• by MrBandersnatch (544818) on Saturday January 29, 2005 @02:31PM (#11514480)
    Im a software developer and REALLY hate the movement towards dual-cores. While dual-cores will be great for some things (I tend to write everything using threads where its easy to leverage performance) there are many apps (many of which I have no control over, no source access or the cost of re-writing (legacy apps) to be multi-threaded is too high) which need pure-raw processing power and this means its going to take far longer for that power to be available.

    Its a bad move IMO on AMDs and Intels part - personally rather than head to dual cores I'll be looking more and more towards how to get the maximum (i.e. overclock) out of the higher rated single core processors - and this is from someone who normally upgrades every 12-18 months.

    That said if the dual-cores overclock well my stance may change....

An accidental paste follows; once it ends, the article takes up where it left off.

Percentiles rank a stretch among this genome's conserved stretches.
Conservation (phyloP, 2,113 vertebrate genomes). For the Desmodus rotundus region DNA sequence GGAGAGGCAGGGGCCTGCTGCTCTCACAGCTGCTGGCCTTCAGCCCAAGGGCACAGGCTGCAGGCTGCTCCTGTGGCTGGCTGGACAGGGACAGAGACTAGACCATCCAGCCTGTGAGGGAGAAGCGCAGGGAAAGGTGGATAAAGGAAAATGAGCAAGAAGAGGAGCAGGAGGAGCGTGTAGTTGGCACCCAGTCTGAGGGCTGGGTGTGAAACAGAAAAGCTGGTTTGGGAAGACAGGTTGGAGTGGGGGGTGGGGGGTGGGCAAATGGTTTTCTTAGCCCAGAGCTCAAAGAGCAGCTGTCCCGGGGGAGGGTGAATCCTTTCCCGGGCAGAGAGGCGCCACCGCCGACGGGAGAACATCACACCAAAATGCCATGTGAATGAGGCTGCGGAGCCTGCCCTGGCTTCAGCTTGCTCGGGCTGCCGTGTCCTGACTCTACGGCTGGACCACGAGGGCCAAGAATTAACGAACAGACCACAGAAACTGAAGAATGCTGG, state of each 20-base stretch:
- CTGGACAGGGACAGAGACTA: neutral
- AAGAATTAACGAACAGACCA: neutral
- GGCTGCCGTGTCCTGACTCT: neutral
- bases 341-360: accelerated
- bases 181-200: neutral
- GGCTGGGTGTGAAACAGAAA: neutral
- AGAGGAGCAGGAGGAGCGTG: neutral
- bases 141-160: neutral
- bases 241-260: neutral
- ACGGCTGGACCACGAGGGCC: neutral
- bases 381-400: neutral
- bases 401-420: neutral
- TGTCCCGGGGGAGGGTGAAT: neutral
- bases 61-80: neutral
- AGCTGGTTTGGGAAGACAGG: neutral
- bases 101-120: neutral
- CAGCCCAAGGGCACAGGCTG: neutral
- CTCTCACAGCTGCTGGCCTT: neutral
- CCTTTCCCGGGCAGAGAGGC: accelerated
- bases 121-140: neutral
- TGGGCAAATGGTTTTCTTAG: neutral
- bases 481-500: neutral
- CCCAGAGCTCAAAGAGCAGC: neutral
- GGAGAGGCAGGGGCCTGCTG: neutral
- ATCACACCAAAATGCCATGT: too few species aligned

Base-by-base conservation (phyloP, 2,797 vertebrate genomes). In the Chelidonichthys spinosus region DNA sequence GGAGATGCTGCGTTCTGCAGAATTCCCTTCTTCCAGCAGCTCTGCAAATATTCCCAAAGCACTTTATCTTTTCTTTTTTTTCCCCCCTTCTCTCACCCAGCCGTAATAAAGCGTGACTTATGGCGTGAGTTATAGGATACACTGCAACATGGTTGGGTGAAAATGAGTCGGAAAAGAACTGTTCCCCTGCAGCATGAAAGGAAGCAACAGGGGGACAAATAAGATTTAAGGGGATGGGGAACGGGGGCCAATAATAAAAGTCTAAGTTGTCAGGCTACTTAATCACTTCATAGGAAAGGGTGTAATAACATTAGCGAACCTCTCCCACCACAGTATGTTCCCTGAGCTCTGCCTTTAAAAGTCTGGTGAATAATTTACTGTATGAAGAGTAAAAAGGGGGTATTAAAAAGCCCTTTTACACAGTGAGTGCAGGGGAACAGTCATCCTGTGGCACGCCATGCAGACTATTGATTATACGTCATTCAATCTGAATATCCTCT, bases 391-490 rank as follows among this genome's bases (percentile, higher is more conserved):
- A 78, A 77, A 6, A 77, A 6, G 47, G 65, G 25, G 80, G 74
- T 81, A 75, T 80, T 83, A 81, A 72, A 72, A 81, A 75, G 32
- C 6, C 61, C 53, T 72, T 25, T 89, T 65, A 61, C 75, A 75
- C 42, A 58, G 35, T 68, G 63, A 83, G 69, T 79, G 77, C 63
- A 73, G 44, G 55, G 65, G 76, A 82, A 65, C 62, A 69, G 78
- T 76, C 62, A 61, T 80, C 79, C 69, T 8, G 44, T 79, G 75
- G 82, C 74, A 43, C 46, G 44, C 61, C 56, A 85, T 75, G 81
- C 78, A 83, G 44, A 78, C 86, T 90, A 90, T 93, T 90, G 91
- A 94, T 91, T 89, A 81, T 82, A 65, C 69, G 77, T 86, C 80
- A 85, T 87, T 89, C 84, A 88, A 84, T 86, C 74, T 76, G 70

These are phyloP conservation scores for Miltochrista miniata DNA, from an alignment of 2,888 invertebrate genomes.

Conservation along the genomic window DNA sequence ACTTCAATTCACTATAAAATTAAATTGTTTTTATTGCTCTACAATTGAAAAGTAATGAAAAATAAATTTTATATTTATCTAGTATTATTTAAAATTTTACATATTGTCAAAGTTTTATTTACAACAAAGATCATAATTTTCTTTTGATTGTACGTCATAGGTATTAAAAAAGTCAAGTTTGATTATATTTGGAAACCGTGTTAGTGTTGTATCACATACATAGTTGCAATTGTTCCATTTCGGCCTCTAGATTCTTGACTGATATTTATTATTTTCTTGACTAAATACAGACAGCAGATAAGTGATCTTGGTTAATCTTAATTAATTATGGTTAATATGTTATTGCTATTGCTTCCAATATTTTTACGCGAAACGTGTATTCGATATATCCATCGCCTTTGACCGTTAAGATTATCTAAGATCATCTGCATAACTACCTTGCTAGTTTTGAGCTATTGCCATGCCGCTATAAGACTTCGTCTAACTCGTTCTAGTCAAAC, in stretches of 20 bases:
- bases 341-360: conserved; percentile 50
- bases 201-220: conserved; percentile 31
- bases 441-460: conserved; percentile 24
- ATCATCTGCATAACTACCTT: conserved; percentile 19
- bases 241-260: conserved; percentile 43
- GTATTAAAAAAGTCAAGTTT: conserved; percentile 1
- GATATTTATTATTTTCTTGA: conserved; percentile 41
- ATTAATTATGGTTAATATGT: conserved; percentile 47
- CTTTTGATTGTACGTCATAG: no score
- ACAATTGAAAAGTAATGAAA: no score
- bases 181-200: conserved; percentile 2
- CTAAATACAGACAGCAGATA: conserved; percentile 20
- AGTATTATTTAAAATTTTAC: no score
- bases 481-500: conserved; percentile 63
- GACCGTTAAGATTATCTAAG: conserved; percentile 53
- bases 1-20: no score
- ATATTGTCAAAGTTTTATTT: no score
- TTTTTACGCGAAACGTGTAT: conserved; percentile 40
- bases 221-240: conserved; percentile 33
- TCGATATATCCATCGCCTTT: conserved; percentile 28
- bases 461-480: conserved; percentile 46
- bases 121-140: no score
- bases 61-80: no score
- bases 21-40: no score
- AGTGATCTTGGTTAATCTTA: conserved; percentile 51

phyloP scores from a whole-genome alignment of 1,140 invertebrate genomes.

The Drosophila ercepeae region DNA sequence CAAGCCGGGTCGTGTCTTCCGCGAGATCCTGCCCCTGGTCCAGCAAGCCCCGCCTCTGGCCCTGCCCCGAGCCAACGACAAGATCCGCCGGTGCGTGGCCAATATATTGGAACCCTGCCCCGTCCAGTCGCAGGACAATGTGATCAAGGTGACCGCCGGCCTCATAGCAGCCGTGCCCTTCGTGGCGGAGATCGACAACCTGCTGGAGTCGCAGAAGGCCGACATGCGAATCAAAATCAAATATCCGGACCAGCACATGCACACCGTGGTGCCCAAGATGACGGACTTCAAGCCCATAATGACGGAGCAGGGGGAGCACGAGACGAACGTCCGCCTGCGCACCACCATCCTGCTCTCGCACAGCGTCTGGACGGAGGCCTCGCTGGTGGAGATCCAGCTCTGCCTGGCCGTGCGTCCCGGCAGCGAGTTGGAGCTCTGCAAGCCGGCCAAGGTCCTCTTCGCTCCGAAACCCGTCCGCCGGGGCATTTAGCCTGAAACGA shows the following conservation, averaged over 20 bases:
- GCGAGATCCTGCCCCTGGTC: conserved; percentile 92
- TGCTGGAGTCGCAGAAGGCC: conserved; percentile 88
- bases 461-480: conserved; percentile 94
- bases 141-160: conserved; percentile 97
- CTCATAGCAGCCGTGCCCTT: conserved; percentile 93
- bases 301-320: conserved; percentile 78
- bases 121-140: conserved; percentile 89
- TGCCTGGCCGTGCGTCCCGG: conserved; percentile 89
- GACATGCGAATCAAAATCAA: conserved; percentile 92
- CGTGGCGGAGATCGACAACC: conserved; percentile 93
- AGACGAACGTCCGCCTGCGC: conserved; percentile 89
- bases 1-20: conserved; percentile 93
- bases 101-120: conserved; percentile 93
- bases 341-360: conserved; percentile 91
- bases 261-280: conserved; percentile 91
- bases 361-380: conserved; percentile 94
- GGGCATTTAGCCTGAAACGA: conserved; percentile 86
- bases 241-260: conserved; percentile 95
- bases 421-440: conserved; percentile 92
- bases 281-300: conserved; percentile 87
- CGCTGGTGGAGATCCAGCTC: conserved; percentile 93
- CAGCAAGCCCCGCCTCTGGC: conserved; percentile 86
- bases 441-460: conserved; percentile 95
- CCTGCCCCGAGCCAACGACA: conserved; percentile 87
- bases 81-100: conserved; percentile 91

• by JamieF (16832) on Saturday January 29, 2005 @08:55PM (#11516865) Homepage
      >Im a software developer and REALLY hate the movement towards dual-cores.

      Tough. Chip makers are up against a technology barrier right now, and clock speed increases in the CPU don't make RAM or disk or interconnect faster anyway. How about just putting a 4MB cache on-die? That wouldn't require a massive clock speed increase but it would speed things up. I'm not an EE but I'm just pointing out that there are many, many things that have been left in the dust by Moore's law that could catch up and make quite a difference. Does your computer have 4+GB of DDR memory? ATA-133 drives with 8MB cache? PCI-X? A 64-bit CPU and an OS that knows how to use it fully? In what other ways are CPUs waiting on everything else, that could be improved to make things run faster overall?

      Learn to parallelize your code where possible. Optimize your existing code. Software optimizations yield stunning improvements compared to incremental clock speed bumps anyway, and (unlike hardware) affect every installation of your app.

      >Its a bad move IMO on AMDs and Intels part

      OK genius, what's the alternative? No improvements in processors for years, until somebody makes a breakthrough that enables 4+ GHz processors? What happens when they hit the next roadblock?